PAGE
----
Feeding for Ultras


When you run for longer than 90 minutes, eating and drinking become imperative for optimum performance and sustained health, and there are many aspects to planning your race nutrition.

This time of year is all about qualifying marathons and running ultras in South Africa, and no matter what level you’re at in terms of running speed, you must meet your nutritional needs in order to achieve the results you want. And when it comes to fuelling for the ultras, practice is definitely the answer. Make sure that whatever snacks, fluids or gels you use, as well as meals before and after a race, are tried and tested – it’ll only heighten your performance and recovery. Also follow these general guidelines to munching for the long haul.


Endurance exercise puts a great demand on your glycogen stores and depletion can lead to fatigue and poor recovery. Therefore, if you’re running for more than 90 minutes, you should consume 40 to 60g of carbs for every hour of exercise. The carbohydrate consumed during training can be in the form of an energy drink, gels, energy bars, fruit, baby potatoes or sandwiches. Try to eat a well-balanced meal consisting of wholesome carbohydrates, lean protein, a small amount of unsaturated fat and fresh fruits and vegetables within 45 minutes after your run, to assure recovery quicker.


Protein is needed for muscle growth and repair, and your protein needs can be achieved without the use of supplements. Consuming a healthy, well-balanced diet that includes lean proteins will allow you to eat enough to meet your increased needs during your preparation for the ultras. Good sources of protein include lean meat, poultry, fish, eggs and fat-free dairy products that contain essential amino acids.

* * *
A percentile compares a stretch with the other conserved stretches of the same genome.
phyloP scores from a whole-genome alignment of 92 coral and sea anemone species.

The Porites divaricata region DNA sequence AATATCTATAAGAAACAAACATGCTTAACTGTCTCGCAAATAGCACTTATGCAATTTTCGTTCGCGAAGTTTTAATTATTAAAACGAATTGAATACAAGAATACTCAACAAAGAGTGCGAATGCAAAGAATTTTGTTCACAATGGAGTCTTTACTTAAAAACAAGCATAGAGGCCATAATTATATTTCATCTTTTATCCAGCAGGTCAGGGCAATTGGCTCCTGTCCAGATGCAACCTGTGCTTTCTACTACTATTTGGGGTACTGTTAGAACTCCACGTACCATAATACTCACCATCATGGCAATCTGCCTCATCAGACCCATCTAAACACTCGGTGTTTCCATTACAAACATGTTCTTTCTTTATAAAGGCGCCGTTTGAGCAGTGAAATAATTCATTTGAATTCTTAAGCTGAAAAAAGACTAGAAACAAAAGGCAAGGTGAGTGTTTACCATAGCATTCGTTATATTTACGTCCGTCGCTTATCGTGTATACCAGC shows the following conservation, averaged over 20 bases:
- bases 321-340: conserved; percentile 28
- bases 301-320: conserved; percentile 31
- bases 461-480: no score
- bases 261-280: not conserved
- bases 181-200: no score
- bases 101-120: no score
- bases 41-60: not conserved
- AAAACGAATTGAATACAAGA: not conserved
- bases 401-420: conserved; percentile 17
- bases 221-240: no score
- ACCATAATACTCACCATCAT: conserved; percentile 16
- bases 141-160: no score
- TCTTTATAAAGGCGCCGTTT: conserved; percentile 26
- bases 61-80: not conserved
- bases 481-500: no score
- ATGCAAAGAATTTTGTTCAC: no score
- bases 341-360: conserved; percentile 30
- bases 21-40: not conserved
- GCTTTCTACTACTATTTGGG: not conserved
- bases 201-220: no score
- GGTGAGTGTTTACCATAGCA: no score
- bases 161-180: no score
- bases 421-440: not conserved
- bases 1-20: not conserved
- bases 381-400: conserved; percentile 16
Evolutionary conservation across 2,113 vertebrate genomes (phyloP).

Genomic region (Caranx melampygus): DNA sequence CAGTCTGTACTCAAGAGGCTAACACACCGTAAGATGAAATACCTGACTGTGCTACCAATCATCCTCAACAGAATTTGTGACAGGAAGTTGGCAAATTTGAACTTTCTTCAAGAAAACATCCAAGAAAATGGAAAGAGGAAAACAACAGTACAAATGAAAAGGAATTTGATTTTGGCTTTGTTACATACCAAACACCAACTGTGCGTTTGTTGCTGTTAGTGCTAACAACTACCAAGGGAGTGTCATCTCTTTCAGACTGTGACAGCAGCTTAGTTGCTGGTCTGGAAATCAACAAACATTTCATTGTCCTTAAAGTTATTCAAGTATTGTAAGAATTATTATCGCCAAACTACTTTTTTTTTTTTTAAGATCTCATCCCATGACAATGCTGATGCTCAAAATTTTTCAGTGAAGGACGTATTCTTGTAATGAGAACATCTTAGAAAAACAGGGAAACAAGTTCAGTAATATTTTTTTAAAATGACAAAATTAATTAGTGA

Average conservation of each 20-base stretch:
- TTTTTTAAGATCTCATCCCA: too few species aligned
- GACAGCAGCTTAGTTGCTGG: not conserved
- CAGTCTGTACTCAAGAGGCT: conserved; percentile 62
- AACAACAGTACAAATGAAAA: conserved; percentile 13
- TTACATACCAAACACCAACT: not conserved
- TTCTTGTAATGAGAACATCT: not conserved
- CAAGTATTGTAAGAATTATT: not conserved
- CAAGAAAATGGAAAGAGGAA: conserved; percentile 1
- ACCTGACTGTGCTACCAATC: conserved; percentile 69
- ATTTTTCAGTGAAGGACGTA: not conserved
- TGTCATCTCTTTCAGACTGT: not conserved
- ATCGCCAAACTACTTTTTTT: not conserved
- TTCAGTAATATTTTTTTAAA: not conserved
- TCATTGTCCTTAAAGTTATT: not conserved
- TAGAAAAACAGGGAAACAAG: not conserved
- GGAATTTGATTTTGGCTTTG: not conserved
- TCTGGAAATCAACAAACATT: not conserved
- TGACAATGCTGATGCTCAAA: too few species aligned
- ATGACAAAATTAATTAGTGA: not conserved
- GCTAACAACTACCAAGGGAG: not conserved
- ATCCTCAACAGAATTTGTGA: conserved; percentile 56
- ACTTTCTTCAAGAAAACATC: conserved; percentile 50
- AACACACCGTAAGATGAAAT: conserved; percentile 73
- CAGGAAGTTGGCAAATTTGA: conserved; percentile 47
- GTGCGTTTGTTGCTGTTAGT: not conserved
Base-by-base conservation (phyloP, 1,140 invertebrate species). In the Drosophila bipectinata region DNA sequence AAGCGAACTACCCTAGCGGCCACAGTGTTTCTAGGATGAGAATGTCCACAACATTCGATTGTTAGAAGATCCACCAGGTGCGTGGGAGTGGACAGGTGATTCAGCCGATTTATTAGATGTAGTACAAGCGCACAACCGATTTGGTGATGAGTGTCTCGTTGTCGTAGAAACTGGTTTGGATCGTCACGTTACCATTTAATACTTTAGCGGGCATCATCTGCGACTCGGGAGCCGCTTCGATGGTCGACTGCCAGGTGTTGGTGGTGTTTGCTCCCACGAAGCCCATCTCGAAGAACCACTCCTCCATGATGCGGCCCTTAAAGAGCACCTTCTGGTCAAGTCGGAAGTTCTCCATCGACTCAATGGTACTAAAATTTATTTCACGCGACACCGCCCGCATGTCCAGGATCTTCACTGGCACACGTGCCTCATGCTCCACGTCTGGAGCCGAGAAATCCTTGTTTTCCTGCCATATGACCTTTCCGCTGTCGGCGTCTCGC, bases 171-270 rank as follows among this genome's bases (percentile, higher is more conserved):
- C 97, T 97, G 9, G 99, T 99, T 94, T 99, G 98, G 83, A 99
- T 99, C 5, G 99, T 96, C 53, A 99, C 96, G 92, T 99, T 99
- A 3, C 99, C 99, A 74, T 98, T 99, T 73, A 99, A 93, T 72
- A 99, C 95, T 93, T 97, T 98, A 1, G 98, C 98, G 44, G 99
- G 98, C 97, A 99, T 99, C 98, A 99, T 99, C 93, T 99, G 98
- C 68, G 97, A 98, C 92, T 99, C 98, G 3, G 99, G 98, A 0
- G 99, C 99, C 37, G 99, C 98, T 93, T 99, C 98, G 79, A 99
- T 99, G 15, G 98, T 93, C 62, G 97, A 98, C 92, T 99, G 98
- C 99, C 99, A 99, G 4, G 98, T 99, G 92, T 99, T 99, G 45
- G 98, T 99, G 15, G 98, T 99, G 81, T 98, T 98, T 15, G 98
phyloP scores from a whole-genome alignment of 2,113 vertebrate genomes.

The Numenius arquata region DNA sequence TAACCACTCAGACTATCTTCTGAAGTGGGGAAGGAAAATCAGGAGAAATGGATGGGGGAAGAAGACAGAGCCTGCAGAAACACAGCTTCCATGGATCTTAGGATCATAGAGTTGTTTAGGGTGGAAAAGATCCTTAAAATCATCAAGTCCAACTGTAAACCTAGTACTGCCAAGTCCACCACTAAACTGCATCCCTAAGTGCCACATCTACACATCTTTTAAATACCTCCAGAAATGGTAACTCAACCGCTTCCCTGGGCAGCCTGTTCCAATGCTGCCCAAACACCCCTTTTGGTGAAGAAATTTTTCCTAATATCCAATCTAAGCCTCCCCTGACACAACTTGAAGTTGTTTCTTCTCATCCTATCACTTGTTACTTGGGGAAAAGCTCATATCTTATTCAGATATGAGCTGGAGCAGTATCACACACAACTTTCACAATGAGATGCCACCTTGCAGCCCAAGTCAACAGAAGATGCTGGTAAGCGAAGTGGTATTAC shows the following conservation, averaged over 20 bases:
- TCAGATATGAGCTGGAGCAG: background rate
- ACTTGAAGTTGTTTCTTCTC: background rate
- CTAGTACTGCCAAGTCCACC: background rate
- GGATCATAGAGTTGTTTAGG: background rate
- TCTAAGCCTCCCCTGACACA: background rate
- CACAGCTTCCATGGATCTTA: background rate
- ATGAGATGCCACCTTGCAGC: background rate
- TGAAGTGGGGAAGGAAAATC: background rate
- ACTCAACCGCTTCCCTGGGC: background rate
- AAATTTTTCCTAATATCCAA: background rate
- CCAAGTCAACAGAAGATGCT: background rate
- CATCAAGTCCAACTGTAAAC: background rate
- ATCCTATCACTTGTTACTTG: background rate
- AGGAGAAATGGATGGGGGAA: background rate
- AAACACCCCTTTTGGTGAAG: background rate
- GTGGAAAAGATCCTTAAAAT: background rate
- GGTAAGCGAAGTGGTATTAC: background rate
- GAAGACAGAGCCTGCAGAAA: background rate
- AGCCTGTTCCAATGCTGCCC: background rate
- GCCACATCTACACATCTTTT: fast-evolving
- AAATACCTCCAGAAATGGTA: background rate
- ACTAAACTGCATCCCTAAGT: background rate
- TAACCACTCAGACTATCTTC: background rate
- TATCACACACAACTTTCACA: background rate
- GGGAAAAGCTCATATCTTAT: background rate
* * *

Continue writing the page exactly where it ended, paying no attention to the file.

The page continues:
Endurance athletes should consume less than 30% of total calories from fat, and less than 10% from saturated fat. You should include a small amount of healthy fat in your diet – unsaturated fats are considered healthy and are necessary in a healthy balanced diet. As a concentrated source of energy, it can contribute to weight-gain when eaten in excess, so make sure you manage your intake!


It is crucial to replace your daily fluid losses, because the effects of dehydration are felt quickly and can affect your performance during training and on race day. Make sure that you have a plan formulated to meet your fluid needs during training and on race day. In SA, we often have hot and humid conditions on the run, so make sure you drink regularly, and during runs lasting longer than two hours, include an electrolyte supplement to balance sodium and electrolyte losses.


Always familiarise yourself with new foods or drinks during training. Many runners have experienced stomach distress when they have tried a new nutritional product in a race for the first time. If an event is going to have a certain food or drink on the course and you will not have your own available, use it in training to make sure it works for you. The golden rule is don’t try anything new in the race!


When possible, use downhills or times of decreased levels of exertion to eat and drink. Additionally, practise eating and drinking at different intensity levels during training, to see what works best for you. Set the timer on your watch to remind yourself when it is time to eat or drink, or use landmarks or course markings to remind you to fuel up.